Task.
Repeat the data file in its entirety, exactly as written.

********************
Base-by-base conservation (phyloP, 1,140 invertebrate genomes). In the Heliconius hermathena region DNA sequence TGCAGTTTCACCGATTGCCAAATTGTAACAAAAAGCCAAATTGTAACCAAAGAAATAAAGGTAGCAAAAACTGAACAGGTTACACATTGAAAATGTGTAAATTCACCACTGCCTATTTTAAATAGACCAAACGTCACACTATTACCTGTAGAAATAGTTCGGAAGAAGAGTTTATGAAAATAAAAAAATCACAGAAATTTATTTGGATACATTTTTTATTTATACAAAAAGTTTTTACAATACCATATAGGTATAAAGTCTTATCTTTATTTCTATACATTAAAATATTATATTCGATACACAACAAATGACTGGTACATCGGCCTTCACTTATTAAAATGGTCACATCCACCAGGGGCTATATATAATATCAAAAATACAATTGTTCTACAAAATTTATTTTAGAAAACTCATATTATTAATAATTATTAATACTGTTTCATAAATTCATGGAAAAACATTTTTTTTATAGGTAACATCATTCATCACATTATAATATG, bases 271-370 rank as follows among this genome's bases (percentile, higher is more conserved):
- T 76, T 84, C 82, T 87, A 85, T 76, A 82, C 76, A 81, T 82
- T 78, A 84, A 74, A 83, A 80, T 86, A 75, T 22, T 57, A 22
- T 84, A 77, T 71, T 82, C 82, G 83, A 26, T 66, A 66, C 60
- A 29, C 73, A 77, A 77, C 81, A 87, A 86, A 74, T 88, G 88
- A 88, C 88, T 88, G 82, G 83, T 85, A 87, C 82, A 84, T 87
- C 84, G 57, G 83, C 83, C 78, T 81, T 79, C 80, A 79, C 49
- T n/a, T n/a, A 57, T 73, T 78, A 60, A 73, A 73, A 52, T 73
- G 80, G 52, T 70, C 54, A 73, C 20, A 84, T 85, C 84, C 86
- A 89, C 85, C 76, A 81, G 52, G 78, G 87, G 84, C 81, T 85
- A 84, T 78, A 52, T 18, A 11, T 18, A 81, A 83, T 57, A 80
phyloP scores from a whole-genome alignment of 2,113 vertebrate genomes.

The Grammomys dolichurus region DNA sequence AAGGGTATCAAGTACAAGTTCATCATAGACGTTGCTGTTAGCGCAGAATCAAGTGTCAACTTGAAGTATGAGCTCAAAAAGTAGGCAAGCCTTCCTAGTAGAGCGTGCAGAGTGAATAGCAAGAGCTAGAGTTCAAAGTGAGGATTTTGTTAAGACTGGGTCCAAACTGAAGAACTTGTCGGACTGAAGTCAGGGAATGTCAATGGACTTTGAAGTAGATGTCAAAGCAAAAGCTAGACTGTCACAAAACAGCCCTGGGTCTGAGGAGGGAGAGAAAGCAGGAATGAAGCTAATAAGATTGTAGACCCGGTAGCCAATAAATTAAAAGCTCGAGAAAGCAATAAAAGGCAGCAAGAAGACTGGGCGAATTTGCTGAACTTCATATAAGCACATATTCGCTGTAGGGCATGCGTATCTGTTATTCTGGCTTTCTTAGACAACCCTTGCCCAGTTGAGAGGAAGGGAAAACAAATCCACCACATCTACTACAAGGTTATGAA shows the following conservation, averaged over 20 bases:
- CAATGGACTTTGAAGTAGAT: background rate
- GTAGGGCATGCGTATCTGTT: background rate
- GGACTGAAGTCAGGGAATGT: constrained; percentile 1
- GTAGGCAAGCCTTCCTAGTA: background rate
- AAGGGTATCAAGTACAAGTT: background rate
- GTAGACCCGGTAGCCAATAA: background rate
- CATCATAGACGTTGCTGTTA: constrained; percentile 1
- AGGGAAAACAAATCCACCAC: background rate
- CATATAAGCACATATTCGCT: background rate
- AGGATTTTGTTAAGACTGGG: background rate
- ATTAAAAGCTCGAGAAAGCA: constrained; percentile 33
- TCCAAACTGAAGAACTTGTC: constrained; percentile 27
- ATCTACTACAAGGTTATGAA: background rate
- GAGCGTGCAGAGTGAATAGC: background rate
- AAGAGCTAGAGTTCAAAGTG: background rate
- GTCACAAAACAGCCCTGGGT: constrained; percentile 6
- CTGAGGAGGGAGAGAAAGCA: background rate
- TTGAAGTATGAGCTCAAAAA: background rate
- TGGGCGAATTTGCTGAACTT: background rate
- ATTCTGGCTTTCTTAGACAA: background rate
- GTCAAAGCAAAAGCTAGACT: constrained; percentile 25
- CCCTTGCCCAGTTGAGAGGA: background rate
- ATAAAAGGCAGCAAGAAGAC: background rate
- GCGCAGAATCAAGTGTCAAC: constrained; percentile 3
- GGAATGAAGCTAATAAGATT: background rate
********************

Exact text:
Base-by-base conservation (phyloP, 1,140 invertebrate genomes). In the Heliconius hermathena region DNA sequence TGCAGTTTCACCGATTGCCAAATTGTAACAAAAAGCCAAATTGTAACCAAAGAAATAAAGGTAGCAAAAACTGAACAGGTTACACATTGAAAATGTGTAAATTCACCACTGCCTATTTTAAATAGACCAAACGTCACACTATTACCTGTAGAAATAGTTCGGAAGAAGAGTTTATGAAAATAAAAAAATCACAGAAATTTATTTGGATACATTTTTTATTTATACAAAAAGTTTTTACAATACCATATAGGTATAAAGTCTTATCTTTATTTCTATACATTAAAATATTATATTCGATACACAACAAATGACTGGTACATCGGCCTTCACTTATTAAAATGGTCACATCCACCAGGGGCTATATATAATATCAAAAATACAATTGTTCTACAAAATTTATTTTAGAAAACTCATATTATTAATAATTATTAATACTGTTTCATAAATTCATGGAAAAACATTTTTTTTATAGGTAACATCATTCATCACATTATAATATG, bases 271-370 rank as follows among this genome's bases (percentile, higher is more conserved):
- T 76, T 84, C 82, T 87, A 85, T 76, A 82, C 76, A 81, T 82
- T 78, A 84, A 74, A 83, A 80, T 86, A 75, T 22, T 57, A 22
- T 84, A 77, T 71, T 82, C 82, G 83, A 26, T 66, A 66, C 60
- A 29, C 73, A 77, A 77, C 81, A 87, A 86, A 74, T 88, G 88
- A 88, C 88, T 88, G 82, G 83, T 85, A 87, C 82, A 84, T 87
- C 84, G 57, G 83, C 83, C 78, T 81, T 79, C 80, A 79, C 49
- T n/a, T n/a, A 57, T 73, T 78, A 60, A 73, A 73, A 52, T 73
- G 80, G 52, T 70, C 54, A 73, C 20, A 84, T 85, C 84, C 86
- A 89, C 85, C 76, A 81, G 52, G 78, G 87, G 84, C 81, T 85
- A 84, T 78, A 52, T 18, A 11, T 18, A 81, A 83, T 57, A 80
phyloP scores from a whole-genome alignment of 2,113 vertebrate genomes.

The Grammomys dolichurus region DNA sequence AAGGGTATCAAGTACAAGTTCATCATAGACGTTGCTGTTAGCGCAGAATCAAGTGTCAACTTGAAGTATGAGCTCAAAAAGTAGGCAAGCCTTCCTAGTAGAGCGTGCAGAGTGAATAGCAAGAGCTAGAGTTCAAAGTGAGGATTTTGTTAAGACTGGGTCCAAACTGAAGAACTTGTCGGACTGAAGTCAGGGAATGTCAATGGACTTTGAAGTAGATGTCAAAGCAAAAGCTAGACTGTCACAAAACAGCCCTGGGTCTGAGGAGGGAGAGAAAGCAGGAATGAAGCTAATAAGATTGTAGACCCGGTAGCCAATAAATTAAAAGCTCGAGAAAGCAATAAAAGGCAGCAAGAAGACTGGGCGAATTTGCTGAACTTCATATAAGCACATATTCGCTGTAGGGCATGCGTATCTGTTATTCTGGCTTTCTTAGACAACCCTTGCCCAGTTGAGAGGAAGGGAAAACAAATCCACCACATCTACTACAAGGTTATGAA shows the following conservation, averaged over 20 bases:
- CAATGGACTTTGAAGTAGAT: background rate
- GTAGGGCATGCGTATCTGTT: background rate
- GGACTGAAGTCAGGGAATGT: constrained; percentile 1
- GTAGGCAAGCCTTCCTAGTA: background rate
- AAGGGTATCAAGTACAAGTT: background rate
- GTAGACCCGGTAGCCAATAA: background rate
- CATCATAGACGTTGCTGTTA: constrained; percentile 1
- AGGGAAAACAAATCCACCAC: background rate
- CATATAAGCACATATTCGCT: background rate
- AGGATTTTGTTAAGACTGGG: background rate
- ATTAAAAGCTCGAGAAAGCA: constrained; percentile 33
- TCCAAACTGAAGAACTTGTC: constrained; percentile 27
- ATCTACTACAAGGTTATGAA: background rate
- GAGCGTGCAGAGTGAATAGC: background rate
- AAGAGCTAGAGTTCAAAGTG: background rate
- GTCACAAAACAGCCCTGGGT: constrained; percentile 6
- CTGAGGAGGGAGAGAAAGCA: background rate
- TTGAAGTATGAGCTCAAAAA: background rate
- TGGGCGAATTTGCTGAACTT: background rate
- ATTCTGGCTTTCTTAGACAA: background rate
- GTCAAAGCAAAAGCTAGACT: constrained; percentile 25
- CCCTTGCCCAGTTGAGAGGA: background rate
- ATAAAAGGCAGCAAGAAGAC: background rate
- GCGCAGAATCAAGTGTCAAC: constrained; percentile 3
- GGAATGAAGCTAATAAGATT: background rate